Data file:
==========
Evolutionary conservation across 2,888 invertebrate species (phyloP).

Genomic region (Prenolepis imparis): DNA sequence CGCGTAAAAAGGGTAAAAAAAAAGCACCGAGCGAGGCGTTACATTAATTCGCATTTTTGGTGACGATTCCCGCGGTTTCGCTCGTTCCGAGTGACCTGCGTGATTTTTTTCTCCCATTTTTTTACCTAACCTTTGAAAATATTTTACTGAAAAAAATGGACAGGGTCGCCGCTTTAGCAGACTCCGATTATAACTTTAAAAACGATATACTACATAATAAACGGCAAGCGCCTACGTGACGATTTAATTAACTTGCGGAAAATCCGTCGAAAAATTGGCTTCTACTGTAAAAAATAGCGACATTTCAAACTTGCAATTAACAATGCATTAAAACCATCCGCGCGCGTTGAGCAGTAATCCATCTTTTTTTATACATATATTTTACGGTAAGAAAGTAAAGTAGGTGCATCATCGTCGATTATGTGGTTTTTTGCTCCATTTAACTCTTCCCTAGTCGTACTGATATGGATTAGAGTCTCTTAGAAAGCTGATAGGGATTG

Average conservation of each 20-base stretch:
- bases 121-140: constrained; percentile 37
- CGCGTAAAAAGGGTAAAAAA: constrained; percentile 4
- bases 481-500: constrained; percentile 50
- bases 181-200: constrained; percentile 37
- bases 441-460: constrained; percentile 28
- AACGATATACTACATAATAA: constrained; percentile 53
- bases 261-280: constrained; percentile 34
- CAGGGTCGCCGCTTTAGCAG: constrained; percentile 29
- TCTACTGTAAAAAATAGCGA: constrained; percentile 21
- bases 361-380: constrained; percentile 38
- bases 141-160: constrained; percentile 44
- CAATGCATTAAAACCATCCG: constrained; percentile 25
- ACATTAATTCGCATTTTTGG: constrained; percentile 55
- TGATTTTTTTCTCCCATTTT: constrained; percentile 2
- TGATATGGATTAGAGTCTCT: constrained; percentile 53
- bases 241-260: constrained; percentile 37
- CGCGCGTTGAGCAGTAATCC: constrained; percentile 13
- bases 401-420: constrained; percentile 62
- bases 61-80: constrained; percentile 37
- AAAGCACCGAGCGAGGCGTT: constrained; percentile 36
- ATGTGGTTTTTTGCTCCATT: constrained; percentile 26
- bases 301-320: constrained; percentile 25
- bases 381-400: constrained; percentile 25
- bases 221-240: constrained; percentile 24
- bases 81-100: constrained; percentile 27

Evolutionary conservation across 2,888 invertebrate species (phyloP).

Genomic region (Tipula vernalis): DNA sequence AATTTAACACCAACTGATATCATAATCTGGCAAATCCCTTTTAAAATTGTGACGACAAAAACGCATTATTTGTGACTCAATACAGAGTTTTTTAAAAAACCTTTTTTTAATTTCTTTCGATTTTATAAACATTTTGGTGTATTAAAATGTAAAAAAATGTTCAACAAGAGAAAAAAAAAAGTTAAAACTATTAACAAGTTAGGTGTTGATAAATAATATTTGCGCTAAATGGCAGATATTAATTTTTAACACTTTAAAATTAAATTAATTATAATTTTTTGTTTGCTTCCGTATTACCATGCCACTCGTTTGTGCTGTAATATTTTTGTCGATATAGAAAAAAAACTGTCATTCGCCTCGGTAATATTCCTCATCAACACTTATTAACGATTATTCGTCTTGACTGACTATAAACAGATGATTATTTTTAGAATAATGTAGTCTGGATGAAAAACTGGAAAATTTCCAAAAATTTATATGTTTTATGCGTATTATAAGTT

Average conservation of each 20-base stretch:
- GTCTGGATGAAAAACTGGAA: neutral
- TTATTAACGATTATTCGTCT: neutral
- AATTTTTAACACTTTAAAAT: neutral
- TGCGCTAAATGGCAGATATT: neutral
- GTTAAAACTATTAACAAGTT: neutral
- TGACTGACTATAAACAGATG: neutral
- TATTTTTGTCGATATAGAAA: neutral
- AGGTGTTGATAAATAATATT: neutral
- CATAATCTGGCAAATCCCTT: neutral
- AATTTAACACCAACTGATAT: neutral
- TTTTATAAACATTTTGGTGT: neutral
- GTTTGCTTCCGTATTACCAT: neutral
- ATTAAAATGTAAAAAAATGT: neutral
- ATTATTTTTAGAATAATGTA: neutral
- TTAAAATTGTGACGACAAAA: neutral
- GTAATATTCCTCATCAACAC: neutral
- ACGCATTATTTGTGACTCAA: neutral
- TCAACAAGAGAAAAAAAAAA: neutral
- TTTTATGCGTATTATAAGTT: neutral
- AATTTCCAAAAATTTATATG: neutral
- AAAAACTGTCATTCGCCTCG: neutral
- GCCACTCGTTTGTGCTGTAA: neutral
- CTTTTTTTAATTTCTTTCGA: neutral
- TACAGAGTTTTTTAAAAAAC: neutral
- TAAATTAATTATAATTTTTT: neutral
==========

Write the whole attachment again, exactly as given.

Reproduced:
Evolutionary conservation across 2,888 invertebrate species (phyloP).

Genomic region (Prenolepis imparis): DNA sequence CGCGTAAAAAGGGTAAAAAAAAAGCACCGAGCGAGGCGTTACATTAATTCGCATTTTTGGTGACGATTCCCGCGGTTTCGCTCGTTCCGAGTGACCTGCGTGATTTTTTTCTCCCATTTTTTTACCTAACCTTTGAAAATATTTTACTGAAAAAAATGGACAGGGTCGCCGCTTTAGCAGACTCCGATTATAACTTTAAAAACGATATACTACATAATAAACGGCAAGCGCCTACGTGACGATTTAATTAACTTGCGGAAAATCCGTCGAAAAATTGGCTTCTACTGTAAAAAATAGCGACATTTCAAACTTGCAATTAACAATGCATTAAAACCATCCGCGCGCGTTGAGCAGTAATCCATCTTTTTTTATACATATATTTTACGGTAAGAAAGTAAAGTAGGTGCATCATCGTCGATTATGTGGTTTTTTGCTCCATTTAACTCTTCCCTAGTCGTACTGATATGGATTAGAGTCTCTTAGAAAGCTGATAGGGATTG

Average conservation of each 20-base stretch:
- bases 121-140: constrained; percentile 37
- CGCGTAAAAAGGGTAAAAAA: constrained; percentile 4
- bases 481-500: constrained; percentile 50
- bases 181-200: constrained; percentile 37
- bases 441-460: constrained; percentile 28
- AACGATATACTACATAATAA: constrained; percentile 53
- bases 261-280: constrained; percentile 34
- CAGGGTCGCCGCTTTAGCAG: constrained; percentile 29
- TCTACTGTAAAAAATAGCGA: constrained; percentile 21
- bases 361-380: constrained; percentile 38
- bases 141-160: constrained; percentile 44
- CAATGCATTAAAACCATCCG: constrained; percentile 25
- ACATTAATTCGCATTTTTGG: constrained; percentile 55
- TGATTTTTTTCTCCCATTTT: constrained; percentile 2
- TGATATGGATTAGAGTCTCT: constrained; percentile 53
- bases 241-260: constrained; percentile 37
- CGCGCGTTGAGCAGTAATCC: constrained; percentile 13
- bases 401-420: constrained; percentile 62
- bases 61-80: constrained; percentile 37
- AAAGCACCGAGCGAGGCGTT: constrained; percentile 36
- ATGTGGTTTTTTGCTCCATT: constrained; percentile 26
- bases 301-320: constrained; percentile 25
- bases 381-400: constrained; percentile 25
- bases 221-240: constrained; percentile 24
- bases 81-100: constrained; percentile 27

Evolutionary conservation across 2,888 invertebrate species (phyloP).

Genomic region (Tipula vernalis): DNA sequence AATTTAACACCAACTGATATCATAATCTGGCAAATCCCTTTTAAAATTGTGACGACAAAAACGCATTATTTGTGACTCAATACAGAGTTTTTTAAAAAACCTTTTTTTAATTTCTTTCGATTTTATAAACATTTTGGTGTATTAAAATGTAAAAAAATGTTCAACAAGAGAAAAAAAAAAGTTAAAACTATTAACAAGTTAGGTGTTGATAAATAATATTTGCGCTAAATGGCAGATATTAATTTTTAACACTTTAAAATTAAATTAATTATAATTTTTTGTTTGCTTCCGTATTACCATGCCACTCGTTTGTGCTGTAATATTTTTGTCGATATAGAAAAAAAACTGTCATTCGCCTCGGTAATATTCCTCATCAACACTTATTAACGATTATTCGTCTTGACTGACTATAAACAGATGATTATTTTTAGAATAATGTAGTCTGGATGAAAAACTGGAAAATTTCCAAAAATTTATATGTTTTATGCGTATTATAAGTT

Average conservation of each 20-base stretch:
- GTCTGGATGAAAAACTGGAA: neutral
- TTATTAACGATTATTCGTCT: neutral
- AATTTTTAACACTTTAAAAT: neutral
- TGCGCTAAATGGCAGATATT: neutral
- GTTAAAACTATTAACAAGTT: neutral
- TGACTGACTATAAACAGATG: neutral
- TATTTTTGTCGATATAGAAA: neutral
- AGGTGTTGATAAATAATATT: neutral
- CATAATCTGGCAAATCCCTT: neutral
- AATTTAACACCAACTGATAT: neutral
- TTTTATAAACATTTTGGTGT: neutral
- GTTTGCTTCCGTATTACCAT: neutral
- ATTAAAATGTAAAAAAATGT: neutral
- ATTATTTTTAGAATAATGTA: neutral
- TTAAAATTGTGACGACAAAA: neutral
- GTAATATTCCTCATCAACAC: neutral
- ACGCATTATTTGTGACTCAA: neutral
- TCAACAAGAGAAAAAAAAAA: neutral
- TTTTATGCGTATTATAAGTT: neutral
- AATTTCCAAAAATTTATATG: neutral
- AAAAACTGTCATTCGCCTCG: neutral
- GCCACTCGTTTGTGCTGTAA: neutral
- CTTTTTTTAATTTCTTTCGA: neutral
- TACAGAGTTTTTTAAAAAAC: neutral
- TAAATTAATTATAATTTTTT: neutral